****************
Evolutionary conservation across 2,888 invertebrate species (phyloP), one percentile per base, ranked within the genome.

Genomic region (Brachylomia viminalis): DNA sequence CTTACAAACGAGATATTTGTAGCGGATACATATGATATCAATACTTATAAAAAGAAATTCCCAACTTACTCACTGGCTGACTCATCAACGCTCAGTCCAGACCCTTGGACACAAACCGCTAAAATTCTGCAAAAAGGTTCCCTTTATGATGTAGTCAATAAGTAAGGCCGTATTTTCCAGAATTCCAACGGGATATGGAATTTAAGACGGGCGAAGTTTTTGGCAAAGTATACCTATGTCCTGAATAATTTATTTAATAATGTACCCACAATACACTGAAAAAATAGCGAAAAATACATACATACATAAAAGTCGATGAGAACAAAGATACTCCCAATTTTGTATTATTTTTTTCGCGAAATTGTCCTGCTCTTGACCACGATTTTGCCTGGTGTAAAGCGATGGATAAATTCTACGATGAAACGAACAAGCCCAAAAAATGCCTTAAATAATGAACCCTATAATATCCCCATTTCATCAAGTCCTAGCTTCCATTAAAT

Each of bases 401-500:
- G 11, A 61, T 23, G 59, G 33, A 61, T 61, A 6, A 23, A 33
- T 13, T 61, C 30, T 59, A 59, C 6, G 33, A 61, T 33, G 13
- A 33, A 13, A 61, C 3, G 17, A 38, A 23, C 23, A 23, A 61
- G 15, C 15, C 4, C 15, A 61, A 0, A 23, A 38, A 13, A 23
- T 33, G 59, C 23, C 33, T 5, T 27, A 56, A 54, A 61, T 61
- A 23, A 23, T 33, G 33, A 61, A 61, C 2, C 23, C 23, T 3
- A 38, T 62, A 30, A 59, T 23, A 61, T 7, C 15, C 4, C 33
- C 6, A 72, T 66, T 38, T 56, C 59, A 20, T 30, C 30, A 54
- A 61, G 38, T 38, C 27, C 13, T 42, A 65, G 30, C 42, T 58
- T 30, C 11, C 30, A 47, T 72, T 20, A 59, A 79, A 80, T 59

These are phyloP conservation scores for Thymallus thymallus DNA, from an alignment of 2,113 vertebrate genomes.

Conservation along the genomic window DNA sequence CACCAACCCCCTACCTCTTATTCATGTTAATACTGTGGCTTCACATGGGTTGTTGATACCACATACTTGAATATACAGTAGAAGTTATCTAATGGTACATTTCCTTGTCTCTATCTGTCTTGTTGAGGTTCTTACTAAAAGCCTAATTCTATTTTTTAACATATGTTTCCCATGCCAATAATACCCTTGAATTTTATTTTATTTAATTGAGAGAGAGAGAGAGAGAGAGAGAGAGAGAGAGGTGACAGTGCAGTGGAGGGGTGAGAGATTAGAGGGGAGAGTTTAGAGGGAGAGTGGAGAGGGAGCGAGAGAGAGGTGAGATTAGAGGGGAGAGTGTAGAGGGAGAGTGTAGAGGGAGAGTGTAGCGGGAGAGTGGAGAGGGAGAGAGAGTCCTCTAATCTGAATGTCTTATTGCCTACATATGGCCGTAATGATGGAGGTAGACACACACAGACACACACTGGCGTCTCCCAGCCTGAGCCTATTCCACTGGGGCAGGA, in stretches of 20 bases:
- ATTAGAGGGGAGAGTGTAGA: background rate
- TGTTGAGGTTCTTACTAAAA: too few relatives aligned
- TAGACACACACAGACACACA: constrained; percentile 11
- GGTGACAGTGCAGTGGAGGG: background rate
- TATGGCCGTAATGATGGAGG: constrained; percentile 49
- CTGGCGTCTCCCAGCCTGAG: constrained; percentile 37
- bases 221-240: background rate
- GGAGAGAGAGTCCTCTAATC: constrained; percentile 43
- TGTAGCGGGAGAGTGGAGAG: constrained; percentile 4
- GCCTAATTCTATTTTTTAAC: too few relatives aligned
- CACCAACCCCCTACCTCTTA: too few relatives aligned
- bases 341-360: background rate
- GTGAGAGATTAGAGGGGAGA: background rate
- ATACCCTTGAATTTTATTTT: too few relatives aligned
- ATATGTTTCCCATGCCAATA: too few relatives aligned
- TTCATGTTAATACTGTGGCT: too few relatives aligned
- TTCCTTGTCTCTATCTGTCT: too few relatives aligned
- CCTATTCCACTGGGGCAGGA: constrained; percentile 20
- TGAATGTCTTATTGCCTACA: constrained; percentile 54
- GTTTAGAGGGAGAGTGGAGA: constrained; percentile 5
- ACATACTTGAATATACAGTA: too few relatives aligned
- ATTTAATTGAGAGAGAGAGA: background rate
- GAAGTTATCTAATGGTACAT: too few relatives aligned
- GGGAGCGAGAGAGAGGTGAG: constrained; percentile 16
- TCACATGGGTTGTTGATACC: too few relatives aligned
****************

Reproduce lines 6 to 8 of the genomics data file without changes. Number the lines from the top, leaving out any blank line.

- A 33, A 13, A 61, C 3, G 17, A 38, A 23, C 23, A 23, A 61
- G 15, C 15, C 4, C 15, A 61, A 0, A 23, A 38, A 13, A 23
- T 33, G 59, C 23, C 33, T 5, T 27, A 56, A 54, A 61, T 61